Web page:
Growth stocks can be some of the most exciting picks in the market. Figuring out how long the growth will last is the investors' challenge. High-growth companies often decline quickly when business slows, and that's a ride none of us wants to be on.

Mastercard (NYSE:MA) and PayPal (NASDAQ:PYPL) present growth opportunities, but how much and for how long? Let's take a look at each company's performance and opportunities.

Mastercard charges ahead

Mastercard may be well-positioned for more fast growth. The financial transactions company saw earnings per share grow 41% last year, while 2019 EPS estimates come in at 18.5%. 

Operationally, Mastercard's performance is strong. Volume growth is expanding, and its long-term potential shows no signs of fatigue. It continues to earn business by creating value for clients.

A couple online shopping considers payment options.

Image source: Getty Images.

With the third-quarter earnings release on Oct. 29, CEO Ajay Banga said, "We delivered another quarter of solid revenue and earnings growth as we execute on our strategy and invest for the long term."  

Mastercard said earnings for the third quarter totaled $2.1 billion, or $2.07 a share, versus $1.9 billion, or $1.82 a share, a year ago. Wall Street had been expecting earnings of $2.01 a share. 

Revenue came in at $4.5 billion, up from $3.9 billion a year ago and beating Wall Street's forecast of $4.42 billion. 

This fall, Mastercard partnered with rivals Visa, American Express, and Discover Financial Services to compete with PayPal and Apple Pay by introducing an online "click to pay" option. It stores your payment information in one place, simplifying transactions -- no more entering 16-digit credit card numbers on every website you buy from.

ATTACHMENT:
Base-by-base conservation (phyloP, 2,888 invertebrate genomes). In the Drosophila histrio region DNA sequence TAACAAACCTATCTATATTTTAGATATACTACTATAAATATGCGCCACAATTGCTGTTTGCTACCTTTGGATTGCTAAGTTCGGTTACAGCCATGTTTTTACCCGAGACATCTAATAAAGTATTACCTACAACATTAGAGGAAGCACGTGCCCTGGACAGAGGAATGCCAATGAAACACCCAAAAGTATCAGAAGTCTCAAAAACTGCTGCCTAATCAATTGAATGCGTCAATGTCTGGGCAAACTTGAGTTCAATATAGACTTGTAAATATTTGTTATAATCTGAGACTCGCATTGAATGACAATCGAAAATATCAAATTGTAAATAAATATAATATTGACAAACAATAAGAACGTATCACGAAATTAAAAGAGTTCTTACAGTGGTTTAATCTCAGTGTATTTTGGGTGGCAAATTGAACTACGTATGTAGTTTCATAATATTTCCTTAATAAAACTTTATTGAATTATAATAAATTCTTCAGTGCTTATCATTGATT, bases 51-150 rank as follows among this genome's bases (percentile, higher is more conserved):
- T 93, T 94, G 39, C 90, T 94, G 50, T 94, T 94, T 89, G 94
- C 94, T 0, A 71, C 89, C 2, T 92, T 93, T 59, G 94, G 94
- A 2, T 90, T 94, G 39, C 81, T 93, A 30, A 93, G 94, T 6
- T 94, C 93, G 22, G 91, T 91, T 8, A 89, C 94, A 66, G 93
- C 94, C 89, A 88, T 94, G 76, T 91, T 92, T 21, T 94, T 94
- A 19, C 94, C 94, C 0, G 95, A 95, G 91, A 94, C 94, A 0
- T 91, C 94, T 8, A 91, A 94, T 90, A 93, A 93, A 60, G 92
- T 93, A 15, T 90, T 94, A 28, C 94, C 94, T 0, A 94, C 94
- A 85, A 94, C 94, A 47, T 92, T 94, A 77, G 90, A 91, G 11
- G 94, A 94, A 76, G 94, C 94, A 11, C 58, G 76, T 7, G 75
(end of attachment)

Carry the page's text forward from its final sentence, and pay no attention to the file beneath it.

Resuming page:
The 2019 holiday season is seeing record amounts of online purchases. As more businesses and consumers seek speed and security online and use "click to pay," higher transactions for Mastercard will be the happy result.

Once a pipsqueak, PayPal now leads

PayPal is a leader in the evolution of digital payments and is the largest platform providing money transfer services.

It was once part of eBay, but at the behest of activist investor and major stockholder Carl Icahn, the companies were split in 2014. Since then, it has bought payment processors Venmo, Xoom, and Braintree, and made a $500 million investment in Uber, hoping to lead payment processing in ridesharing.

Third-quarter results, released Oct. 23, were great. Wall Street expected $0.52 in EPS, but PayPal reported $0.61. Revenue came in at $4.38 billion, $30 million higher than estimates. Total payment volume jumped 27% higher than a year earlier to $179 billion, also higher than Wall Street expectations. 

Venmo, the company's mobile payment app, is registering impressive growth. It processed more than $27 billion in payments during the third quarter with a 64% increase in payment volume. 

What will PayPal do for its next act? It has the potential to be very big:

"This quarter, we announced that we will be the first foreign payments platform to be licensed to provide online payment services in China, a very significant development that has the potential to meaningfully expand our addressable market," CEO Dan Schulman said. 

Difficulties in China have been amply illustrated by the 2019 U.S.-China trade war. But getting licensed as the first foreign online payments platform is a huge step toward realizing the growth potential China presents.

The better investment

Both Mastercard and PayPal are growing, have great management, and are stepping up with innovative approaches in the global digital payments sector. It's like trying to choose a favorite child.

Mastercard's "click to pay" partnership will pay off well, as more and more consumers understand the ease and benefits of better protecting their payment information. And Mastercard will pay you a small dividend to wait.

PayPal's strategic acquisitions and moves have been winners, with the possible exception of the Uber investment, where the jury is still out. And the opportunity in China can hardly be overstated, though the timeline is uncertain.

As much as I hate to do it, I'm going to declare a tie. Either (or both) would be a great investment, especially if you're a long-term investor. I'm planning to add PayPal and Mastercard to my portfolio soon.

This article represents the opinion of the writer, who may disagree with the “official” recommendation position of a Motley Fool premium advisory service. We’re motley! Questioning an investing thesis -- even one of our own -- helps us all think critically about investing and make decisions that help us become smarter, happier, and richer.